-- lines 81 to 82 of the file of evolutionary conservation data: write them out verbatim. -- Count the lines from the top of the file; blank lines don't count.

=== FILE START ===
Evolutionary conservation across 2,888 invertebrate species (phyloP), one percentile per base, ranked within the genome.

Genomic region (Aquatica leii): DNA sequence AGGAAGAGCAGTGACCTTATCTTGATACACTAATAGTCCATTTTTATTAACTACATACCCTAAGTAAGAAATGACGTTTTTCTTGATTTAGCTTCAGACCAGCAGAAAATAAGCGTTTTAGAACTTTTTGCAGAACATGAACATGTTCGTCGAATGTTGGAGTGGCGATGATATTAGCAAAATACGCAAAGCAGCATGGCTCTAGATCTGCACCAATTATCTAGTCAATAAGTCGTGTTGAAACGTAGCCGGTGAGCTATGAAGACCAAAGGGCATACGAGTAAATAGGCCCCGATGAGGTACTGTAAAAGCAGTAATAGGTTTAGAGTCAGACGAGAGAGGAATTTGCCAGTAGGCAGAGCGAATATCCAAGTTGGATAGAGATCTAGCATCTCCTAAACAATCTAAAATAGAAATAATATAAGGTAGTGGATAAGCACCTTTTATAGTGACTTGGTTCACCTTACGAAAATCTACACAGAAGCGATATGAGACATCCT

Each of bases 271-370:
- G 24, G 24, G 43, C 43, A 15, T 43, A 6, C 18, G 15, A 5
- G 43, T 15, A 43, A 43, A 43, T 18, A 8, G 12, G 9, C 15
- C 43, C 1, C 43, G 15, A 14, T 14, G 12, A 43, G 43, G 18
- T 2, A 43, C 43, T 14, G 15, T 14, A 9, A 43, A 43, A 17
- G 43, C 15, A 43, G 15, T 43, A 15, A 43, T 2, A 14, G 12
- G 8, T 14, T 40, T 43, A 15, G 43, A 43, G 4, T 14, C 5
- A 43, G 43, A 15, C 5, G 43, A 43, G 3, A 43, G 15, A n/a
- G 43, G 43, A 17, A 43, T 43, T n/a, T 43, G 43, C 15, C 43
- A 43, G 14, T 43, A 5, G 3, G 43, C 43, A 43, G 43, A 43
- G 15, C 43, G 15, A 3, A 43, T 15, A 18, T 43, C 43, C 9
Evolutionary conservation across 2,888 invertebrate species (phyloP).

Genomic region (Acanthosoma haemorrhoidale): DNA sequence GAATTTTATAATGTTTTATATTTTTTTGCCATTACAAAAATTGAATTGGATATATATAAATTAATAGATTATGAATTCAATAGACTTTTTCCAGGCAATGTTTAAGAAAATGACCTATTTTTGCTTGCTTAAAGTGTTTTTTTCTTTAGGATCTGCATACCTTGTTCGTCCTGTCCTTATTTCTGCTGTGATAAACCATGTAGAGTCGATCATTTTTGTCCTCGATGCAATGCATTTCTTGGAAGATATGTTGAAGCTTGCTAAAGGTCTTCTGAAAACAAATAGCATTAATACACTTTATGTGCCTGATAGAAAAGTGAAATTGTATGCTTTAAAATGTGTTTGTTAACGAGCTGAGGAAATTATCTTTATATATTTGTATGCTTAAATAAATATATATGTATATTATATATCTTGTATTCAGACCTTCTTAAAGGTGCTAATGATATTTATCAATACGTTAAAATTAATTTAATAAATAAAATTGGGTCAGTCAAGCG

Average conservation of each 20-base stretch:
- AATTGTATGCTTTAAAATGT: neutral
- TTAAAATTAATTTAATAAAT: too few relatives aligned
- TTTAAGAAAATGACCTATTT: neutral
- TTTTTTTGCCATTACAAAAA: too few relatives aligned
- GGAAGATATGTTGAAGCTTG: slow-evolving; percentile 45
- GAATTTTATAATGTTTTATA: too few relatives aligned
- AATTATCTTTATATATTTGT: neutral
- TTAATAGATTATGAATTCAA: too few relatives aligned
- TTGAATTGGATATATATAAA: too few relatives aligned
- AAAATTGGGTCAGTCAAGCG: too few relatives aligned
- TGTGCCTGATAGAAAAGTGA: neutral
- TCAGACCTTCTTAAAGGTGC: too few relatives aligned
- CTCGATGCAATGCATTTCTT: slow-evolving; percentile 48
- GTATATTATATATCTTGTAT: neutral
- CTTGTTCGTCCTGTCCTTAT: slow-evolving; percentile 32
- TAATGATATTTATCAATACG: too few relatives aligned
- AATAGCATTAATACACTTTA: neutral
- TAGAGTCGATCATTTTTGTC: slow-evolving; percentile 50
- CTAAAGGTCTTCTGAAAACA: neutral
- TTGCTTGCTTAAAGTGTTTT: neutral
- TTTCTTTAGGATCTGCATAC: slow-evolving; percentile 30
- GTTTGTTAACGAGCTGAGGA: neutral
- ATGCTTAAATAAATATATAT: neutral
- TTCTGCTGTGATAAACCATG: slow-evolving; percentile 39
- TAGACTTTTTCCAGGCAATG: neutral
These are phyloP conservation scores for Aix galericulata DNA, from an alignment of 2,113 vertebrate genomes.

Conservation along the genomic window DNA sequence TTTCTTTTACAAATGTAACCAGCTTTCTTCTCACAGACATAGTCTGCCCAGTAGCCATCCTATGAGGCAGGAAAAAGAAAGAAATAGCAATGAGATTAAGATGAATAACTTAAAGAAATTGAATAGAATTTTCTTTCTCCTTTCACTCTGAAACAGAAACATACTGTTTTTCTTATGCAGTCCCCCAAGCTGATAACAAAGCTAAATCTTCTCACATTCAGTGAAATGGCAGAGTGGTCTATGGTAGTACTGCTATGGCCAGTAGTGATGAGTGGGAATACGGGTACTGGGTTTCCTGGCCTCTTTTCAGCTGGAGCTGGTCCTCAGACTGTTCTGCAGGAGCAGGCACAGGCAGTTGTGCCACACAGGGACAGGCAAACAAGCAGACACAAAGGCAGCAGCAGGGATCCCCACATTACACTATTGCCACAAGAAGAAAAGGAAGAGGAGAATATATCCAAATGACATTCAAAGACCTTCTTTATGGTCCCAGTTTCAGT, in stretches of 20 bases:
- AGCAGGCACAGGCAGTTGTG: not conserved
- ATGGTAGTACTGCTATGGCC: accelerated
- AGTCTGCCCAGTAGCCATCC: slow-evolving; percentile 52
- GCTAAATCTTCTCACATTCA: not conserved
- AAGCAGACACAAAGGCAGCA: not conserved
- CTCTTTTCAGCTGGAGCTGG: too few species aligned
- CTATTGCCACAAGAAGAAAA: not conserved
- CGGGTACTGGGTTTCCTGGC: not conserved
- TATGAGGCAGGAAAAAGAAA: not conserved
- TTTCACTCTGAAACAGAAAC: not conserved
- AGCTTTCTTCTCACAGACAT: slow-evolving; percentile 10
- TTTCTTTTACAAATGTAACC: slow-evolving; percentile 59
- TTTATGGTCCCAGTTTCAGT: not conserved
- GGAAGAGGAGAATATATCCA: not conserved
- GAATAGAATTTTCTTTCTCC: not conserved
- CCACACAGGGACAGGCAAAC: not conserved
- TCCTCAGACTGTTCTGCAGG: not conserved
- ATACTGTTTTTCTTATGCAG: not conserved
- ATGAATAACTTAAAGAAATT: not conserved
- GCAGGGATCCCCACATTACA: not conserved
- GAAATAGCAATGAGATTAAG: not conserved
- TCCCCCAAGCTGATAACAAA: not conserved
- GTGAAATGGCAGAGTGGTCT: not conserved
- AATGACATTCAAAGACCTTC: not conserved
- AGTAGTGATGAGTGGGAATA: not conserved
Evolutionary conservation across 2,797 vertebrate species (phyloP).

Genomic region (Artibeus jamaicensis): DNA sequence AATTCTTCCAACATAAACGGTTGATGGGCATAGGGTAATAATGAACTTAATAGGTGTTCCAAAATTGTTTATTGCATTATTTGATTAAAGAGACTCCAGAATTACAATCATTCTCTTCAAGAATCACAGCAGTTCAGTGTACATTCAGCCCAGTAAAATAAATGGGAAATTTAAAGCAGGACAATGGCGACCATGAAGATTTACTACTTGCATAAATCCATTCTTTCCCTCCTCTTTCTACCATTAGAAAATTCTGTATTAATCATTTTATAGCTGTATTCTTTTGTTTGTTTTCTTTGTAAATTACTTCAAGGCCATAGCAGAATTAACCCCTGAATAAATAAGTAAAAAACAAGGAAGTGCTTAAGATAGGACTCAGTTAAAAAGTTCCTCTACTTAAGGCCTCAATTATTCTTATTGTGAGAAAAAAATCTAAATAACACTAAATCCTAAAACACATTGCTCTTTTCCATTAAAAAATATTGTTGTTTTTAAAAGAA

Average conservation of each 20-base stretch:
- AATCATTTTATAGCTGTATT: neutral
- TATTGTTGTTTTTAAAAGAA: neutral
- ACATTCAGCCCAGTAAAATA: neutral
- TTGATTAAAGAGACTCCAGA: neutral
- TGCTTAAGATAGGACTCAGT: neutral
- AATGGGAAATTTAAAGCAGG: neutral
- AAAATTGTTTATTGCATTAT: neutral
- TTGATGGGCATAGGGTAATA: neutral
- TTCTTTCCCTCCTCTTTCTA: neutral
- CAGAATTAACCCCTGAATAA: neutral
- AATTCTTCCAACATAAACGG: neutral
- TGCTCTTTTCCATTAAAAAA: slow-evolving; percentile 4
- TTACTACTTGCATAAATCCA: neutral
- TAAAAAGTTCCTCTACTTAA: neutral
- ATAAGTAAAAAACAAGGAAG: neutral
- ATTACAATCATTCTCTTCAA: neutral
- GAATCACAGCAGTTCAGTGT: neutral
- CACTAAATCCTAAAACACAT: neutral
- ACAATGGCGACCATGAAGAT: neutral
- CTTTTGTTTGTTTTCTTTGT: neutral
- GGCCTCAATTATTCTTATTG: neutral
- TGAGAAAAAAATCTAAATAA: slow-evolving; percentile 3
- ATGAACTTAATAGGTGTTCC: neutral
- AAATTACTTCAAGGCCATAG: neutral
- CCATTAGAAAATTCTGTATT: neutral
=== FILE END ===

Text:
- CAGAATTAACCCCTGAATAA: neutral
- AATTCTTCCAACATAAACGG: neutral